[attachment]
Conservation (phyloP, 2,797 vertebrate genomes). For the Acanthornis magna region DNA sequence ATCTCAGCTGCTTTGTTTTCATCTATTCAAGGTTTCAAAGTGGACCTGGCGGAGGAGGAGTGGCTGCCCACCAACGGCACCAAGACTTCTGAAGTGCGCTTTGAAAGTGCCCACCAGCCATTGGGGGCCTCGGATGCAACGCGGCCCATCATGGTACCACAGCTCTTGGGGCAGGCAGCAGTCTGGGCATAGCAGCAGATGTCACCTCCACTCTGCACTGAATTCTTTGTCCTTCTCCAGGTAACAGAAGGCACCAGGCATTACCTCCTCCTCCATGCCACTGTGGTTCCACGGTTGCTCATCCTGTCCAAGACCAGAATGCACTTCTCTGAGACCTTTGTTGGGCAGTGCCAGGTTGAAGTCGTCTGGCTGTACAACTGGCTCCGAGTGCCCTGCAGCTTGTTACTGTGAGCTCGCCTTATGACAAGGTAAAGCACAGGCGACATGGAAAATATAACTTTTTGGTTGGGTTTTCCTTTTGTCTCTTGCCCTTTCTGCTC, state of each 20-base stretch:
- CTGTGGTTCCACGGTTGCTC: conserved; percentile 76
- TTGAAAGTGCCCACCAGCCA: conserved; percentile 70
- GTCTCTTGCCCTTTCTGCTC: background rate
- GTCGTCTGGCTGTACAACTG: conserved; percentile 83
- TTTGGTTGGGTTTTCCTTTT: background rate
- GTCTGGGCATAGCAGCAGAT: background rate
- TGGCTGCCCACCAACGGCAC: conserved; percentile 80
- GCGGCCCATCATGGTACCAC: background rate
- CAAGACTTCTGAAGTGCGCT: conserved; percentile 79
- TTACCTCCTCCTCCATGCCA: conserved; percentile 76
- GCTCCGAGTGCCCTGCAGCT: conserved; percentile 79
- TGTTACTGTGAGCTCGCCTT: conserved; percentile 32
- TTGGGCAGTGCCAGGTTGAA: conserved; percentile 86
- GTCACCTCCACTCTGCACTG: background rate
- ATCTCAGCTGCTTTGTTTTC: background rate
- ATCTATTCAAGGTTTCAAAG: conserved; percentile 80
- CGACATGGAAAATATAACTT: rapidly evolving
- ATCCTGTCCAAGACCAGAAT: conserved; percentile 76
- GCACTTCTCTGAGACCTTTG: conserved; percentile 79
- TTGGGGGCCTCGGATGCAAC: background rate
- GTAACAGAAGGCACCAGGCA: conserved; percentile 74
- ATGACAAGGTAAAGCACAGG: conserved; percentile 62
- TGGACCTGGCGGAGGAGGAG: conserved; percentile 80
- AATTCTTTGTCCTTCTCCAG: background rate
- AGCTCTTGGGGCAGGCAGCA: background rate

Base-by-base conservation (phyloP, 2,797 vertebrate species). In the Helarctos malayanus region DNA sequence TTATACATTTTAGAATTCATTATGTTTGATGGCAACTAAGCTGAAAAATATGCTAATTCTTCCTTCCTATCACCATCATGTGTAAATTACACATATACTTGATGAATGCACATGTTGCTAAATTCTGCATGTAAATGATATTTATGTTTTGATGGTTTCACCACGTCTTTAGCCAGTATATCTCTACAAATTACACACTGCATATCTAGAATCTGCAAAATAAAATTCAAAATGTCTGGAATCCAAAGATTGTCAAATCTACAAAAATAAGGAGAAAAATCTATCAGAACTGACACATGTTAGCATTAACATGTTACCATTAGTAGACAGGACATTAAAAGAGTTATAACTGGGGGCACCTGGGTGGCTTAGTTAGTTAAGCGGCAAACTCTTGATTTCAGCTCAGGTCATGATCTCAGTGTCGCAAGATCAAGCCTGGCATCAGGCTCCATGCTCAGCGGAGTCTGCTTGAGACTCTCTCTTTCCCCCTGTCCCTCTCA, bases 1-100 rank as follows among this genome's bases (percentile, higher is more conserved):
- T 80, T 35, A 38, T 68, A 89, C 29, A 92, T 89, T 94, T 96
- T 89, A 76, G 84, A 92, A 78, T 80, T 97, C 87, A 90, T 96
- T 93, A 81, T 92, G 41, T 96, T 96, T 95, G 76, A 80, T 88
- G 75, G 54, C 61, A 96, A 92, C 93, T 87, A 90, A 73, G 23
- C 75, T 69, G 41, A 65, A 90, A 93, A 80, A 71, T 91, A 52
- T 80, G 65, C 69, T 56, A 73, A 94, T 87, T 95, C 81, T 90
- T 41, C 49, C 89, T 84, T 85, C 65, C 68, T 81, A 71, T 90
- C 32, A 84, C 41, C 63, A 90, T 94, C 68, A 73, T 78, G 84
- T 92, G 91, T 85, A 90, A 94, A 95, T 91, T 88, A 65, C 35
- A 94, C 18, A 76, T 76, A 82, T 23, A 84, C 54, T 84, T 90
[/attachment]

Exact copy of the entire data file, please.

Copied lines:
Conservation (phyloP, 2,797 vertebrate genomes). For the Acanthornis magna region DNA sequence ATCTCAGCTGCTTTGTTTTCATCTATTCAAGGTTTCAAAGTGGACCTGGCGGAGGAGGAGTGGCTGCCCACCAACGGCACCAAGACTTCTGAAGTGCGCTTTGAAAGTGCCCACCAGCCATTGGGGGCCTCGGATGCAACGCGGCCCATCATGGTACCACAGCTCTTGGGGCAGGCAGCAGTCTGGGCATAGCAGCAGATGTCACCTCCACTCTGCACTGAATTCTTTGTCCTTCTCCAGGTAACAGAAGGCACCAGGCATTACCTCCTCCTCCATGCCACTGTGGTTCCACGGTTGCTCATCCTGTCCAAGACCAGAATGCACTTCTCTGAGACCTTTGTTGGGCAGTGCCAGGTTGAAGTCGTCTGGCTGTACAACTGGCTCCGAGTGCCCTGCAGCTTGTTACTGTGAGCTCGCCTTATGACAAGGTAAAGCACAGGCGACATGGAAAATATAACTTTTTGGTTGGGTTTTCCTTTTGTCTCTTGCCCTTTCTGCTC, state of each 20-base stretch:
- CTGTGGTTCCACGGTTGCTC: conserved; percentile 76
- TTGAAAGTGCCCACCAGCCA: conserved; percentile 70
- GTCTCTTGCCCTTTCTGCTC: background rate
- GTCGTCTGGCTGTACAACTG: conserved; percentile 83
- TTTGGTTGGGTTTTCCTTTT: background rate
- GTCTGGGCATAGCAGCAGAT: background rate
- TGGCTGCCCACCAACGGCAC: conserved; percentile 80
- GCGGCCCATCATGGTACCAC: background rate
- CAAGACTTCTGAAGTGCGCT: conserved; percentile 79
- TTACCTCCTCCTCCATGCCA: conserved; percentile 76
- GCTCCGAGTGCCCTGCAGCT: conserved; percentile 79
- TGTTACTGTGAGCTCGCCTT: conserved; percentile 32
- TTGGGCAGTGCCAGGTTGAA: conserved; percentile 86
- GTCACCTCCACTCTGCACTG: background rate
- ATCTCAGCTGCTTTGTTTTC: background rate
- ATCTATTCAAGGTTTCAAAG: conserved; percentile 80
- CGACATGGAAAATATAACTT: rapidly evolving
- ATCCTGTCCAAGACCAGAAT: conserved; percentile 76
- GCACTTCTCTGAGACCTTTG: conserved; percentile 79
- TTGGGGGCCTCGGATGCAAC: background rate
- GTAACAGAAGGCACCAGGCA: conserved; percentile 74
- ATGACAAGGTAAAGCACAGG: conserved; percentile 62
- TGGACCTGGCGGAGGAGGAG: conserved; percentile 80
- AATTCTTTGTCCTTCTCCAG: background rate
- AGCTCTTGGGGCAGGCAGCA: background rate

Base-by-base conservation (phyloP, 2,797 vertebrate species). In the Helarctos malayanus region DNA sequence TTATACATTTTAGAATTCATTATGTTTGATGGCAACTAAGCTGAAAAATATGCTAATTCTTCCTTCCTATCACCATCATGTGTAAATTACACATATACTTGATGAATGCACATGTTGCTAAATTCTGCATGTAAATGATATTTATGTTTTGATGGTTTCACCACGTCTTTAGCCAGTATATCTCTACAAATTACACACTGCATATCTAGAATCTGCAAAATAAAATTCAAAATGTCTGGAATCCAAAGATTGTCAAATCTACAAAAATAAGGAGAAAAATCTATCAGAACTGACACATGTTAGCATTAACATGTTACCATTAGTAGACAGGACATTAAAAGAGTTATAACTGGGGGCACCTGGGTGGCTTAGTTAGTTAAGCGGCAAACTCTTGATTTCAGCTCAGGTCATGATCTCAGTGTCGCAAGATCAAGCCTGGCATCAGGCTCCATGCTCAGCGGAGTCTGCTTGAGACTCTCTCTTTCCCCCTGTCCCTCTCA, bases 1-100 rank as follows among this genome's bases (percentile, higher is more conserved):
- T 80, T 35, A 38, T 68, A 89, C 29, A 92, T 89, T 94, T 96
- T 89, A 76, G 84, A 92, A 78, T 80, T 97, C 87, A 90, T 96
- T 93, A 81, T 92, G 41, T 96, T 96, T 95, G 76, A 80, T 88
- G 75, G 54, C 61, A 96, A 92, C 93, T 87, A 90, A 73, G 23
- C 75, T 69, G 41, A 65, A 90, A 93, A 80, A 71, T 91, A 52
- T 80, G 65, C 69, T 56, A 73, A 94, T 87, T 95, C 81, T 90
- T 41, C 49, C 89, T 84, T 85, C 65, C 68, T 81, A 71, T 90
- C 32, A 84, C 41, C 63, A 90, T 94, C 68, A 73, T 78, G 84
- T 92, G 91, T 85, A 90, A 94, A 95, T 91, T 88, A 65, C 35
- A 94, C 18, A 76, T 76, A 82, T 23, A 84, C 54, T 84, T 90